Assessing willingness to pay for water during the COVID-19 crisis in Ugandan households
Sempewo, Jotham Ivan
Tumutungire, Martin Dahlin
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With the emergence of COVID-19, improving hygiene through handwashing with water and detergent is a priority. This behavioural practice requires that households have access to reliable improved water. One measure that can provide an invaluable source of information to measure access to improved water supply is willingness to pay (WTP). However, little is known about WTP for water during a pandemic such as COVID-19. Data from a cross-sectional survey was used to assess potential household determinants of WTP for water during March-June 2020 in 1639 Ugandan households. The focus is on the period March-June 2020 when the government of Uganda implemented a countrywide total lockdown in a bid to curb the spread of the deadly virus. Results indicate that most households were not willing to pay for water during March-June 2020. Sex of the household head, region of residence, water source, number of times hands are washed and whether a household buys or pays for water were significant explanatory household determinants for WTP for water. The results provide a rich understanding of the household factors that determine WTP for water during a pandemic. This evidence is important in guiding government and water utilities in developing sustainable regulations and policy interventions particularly during emergencies. The findings suggest that increasing or maintaining water revenues will be a challenge in emergencies if no attention is placed to addressing the disparity in socio-economic attributes associated with households’ WTP.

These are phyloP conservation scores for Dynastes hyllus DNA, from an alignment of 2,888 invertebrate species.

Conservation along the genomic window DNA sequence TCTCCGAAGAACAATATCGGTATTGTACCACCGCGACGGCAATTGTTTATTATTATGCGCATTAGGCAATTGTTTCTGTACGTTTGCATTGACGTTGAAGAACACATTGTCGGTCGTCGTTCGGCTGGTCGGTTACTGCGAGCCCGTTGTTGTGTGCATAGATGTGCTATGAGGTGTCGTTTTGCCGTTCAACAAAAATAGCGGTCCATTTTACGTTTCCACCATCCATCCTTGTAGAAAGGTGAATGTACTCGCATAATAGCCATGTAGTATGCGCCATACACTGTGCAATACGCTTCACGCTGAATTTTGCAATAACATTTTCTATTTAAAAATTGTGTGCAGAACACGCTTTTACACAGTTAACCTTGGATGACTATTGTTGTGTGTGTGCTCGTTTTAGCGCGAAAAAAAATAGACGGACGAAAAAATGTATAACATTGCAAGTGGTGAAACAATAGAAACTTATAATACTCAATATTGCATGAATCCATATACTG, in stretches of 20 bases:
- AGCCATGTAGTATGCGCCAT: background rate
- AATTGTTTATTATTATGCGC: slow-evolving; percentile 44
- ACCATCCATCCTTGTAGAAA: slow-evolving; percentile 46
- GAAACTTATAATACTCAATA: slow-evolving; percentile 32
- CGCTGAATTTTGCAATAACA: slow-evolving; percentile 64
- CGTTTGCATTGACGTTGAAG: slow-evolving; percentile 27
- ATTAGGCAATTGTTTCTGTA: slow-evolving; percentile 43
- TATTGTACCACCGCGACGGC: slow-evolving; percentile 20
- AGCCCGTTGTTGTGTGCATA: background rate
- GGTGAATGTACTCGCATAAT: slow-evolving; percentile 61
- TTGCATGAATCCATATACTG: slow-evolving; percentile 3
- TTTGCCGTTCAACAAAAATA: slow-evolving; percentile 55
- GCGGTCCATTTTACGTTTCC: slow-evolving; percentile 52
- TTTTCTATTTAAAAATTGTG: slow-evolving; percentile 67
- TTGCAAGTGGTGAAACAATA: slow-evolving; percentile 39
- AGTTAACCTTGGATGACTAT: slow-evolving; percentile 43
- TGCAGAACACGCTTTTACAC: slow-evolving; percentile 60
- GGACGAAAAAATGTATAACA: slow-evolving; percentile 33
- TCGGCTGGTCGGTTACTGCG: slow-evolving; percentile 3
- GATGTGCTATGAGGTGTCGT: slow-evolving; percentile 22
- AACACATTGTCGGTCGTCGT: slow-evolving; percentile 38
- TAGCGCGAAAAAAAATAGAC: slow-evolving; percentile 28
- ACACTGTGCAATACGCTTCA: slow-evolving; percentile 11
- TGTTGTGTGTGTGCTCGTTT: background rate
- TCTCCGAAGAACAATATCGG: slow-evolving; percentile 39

- Social Sciences